instagram influencer, how make money on instagram

I’m an Instagram Influencer, what do you do for a living?

13 minutes to read
Article
Lisa Veraa
04/03/2019

Our globalized network society and Instagram in particular has changed the ways we think about work. As a result, new professions have developed. One example of this is the Instagram Influencer, which has quickly grown into a large business.

Nowadays more than half of the world is using the internet and almost 3.2 billion of those users are on at least one social media platform. From January 2017 to January 2018 there has been an increase of 13% in social media users around the world. The time spent on social media is growing as well. In the Netherlands, for example, people on average spend up to 1,5 hours on social media every day. (Kemp, 2018)

We are doing things we never did before.

This tremendous, ongoing growth of the internet and social media use over the years has made it possible to exchange information and knowledge with people from around the world. This has caused a shift in the world from being a production economy to an information and knowledge economy in which we are always connected. This is what characterizes the current stage of globalization. A stage in which our society can best be defined as a network society (Castells, 1996).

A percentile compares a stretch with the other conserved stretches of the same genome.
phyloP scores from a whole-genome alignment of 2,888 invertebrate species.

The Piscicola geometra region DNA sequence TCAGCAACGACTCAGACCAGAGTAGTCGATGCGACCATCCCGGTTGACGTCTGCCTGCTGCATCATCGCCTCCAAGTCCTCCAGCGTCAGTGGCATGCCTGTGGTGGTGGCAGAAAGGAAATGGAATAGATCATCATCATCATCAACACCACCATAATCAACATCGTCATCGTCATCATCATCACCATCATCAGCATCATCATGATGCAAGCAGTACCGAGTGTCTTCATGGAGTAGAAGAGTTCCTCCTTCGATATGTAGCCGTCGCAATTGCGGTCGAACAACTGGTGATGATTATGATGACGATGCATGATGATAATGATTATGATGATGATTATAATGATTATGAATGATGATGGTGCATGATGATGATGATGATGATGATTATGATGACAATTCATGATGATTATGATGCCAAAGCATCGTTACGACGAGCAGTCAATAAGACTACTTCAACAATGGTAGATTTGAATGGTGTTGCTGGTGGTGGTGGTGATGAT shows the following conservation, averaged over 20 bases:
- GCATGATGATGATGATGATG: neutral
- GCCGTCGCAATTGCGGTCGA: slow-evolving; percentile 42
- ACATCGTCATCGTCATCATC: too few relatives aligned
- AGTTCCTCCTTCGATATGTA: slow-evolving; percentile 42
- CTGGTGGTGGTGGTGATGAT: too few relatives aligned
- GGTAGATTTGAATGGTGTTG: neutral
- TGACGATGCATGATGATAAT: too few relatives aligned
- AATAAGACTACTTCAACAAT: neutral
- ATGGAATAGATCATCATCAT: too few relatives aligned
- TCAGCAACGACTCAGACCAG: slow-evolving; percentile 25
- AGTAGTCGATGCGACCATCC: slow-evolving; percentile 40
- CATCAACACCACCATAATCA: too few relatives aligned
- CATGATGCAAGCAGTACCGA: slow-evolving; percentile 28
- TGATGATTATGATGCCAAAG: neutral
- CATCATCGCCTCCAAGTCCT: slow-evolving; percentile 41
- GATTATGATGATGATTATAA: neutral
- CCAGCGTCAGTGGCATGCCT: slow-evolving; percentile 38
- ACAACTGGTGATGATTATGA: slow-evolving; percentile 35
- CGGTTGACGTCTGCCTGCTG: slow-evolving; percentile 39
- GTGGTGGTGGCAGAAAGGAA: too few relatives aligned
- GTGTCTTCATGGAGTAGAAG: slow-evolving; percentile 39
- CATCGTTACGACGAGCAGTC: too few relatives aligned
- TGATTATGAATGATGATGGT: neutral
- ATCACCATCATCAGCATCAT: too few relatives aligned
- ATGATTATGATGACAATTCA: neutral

The network society we live in and the technological affordances it comes with have all sorts of social, behavioral, and structural effects. One of those effects is a change in the way we view work around the world and subsequently the jobs we have. We are doing things we never did before.

Introducing the Instagram influencer

An important part of globalization is social media. That’s why the rise of social media platforms directly stimulates change, new concepts, and new ideas. One of these new concepts is the Instagram influencer.

Influencers are “individuals who have a significant impact on a social media platform. Brands partner with these influencers to promote their product or service.” The Instagram influencer originates from ‘commercial lifestyle blogging’: (mostly) women who blog about their lifestyle through various social media platforms.

Once a so-called lifestyle blogger becomes a micro-celebrity due to appearances in digital and print media and due to various physical and digital endeavors, one can be called an influencer. An influencer should at least have a large following, present their ‘real life’ and lifestyle through social media, engage with their followers, and earn money by making guest appearances at important events and doing advertorials (highly personalized advertisements). Instagram is the main platform for influencers because pictures are the most viable way to advertise products.

If you search for ‘influencer’ on Google, dozens of webpages appear telling you how to become a successful influencer.

 

Figure 1: Instagram estimated influencer marketing growth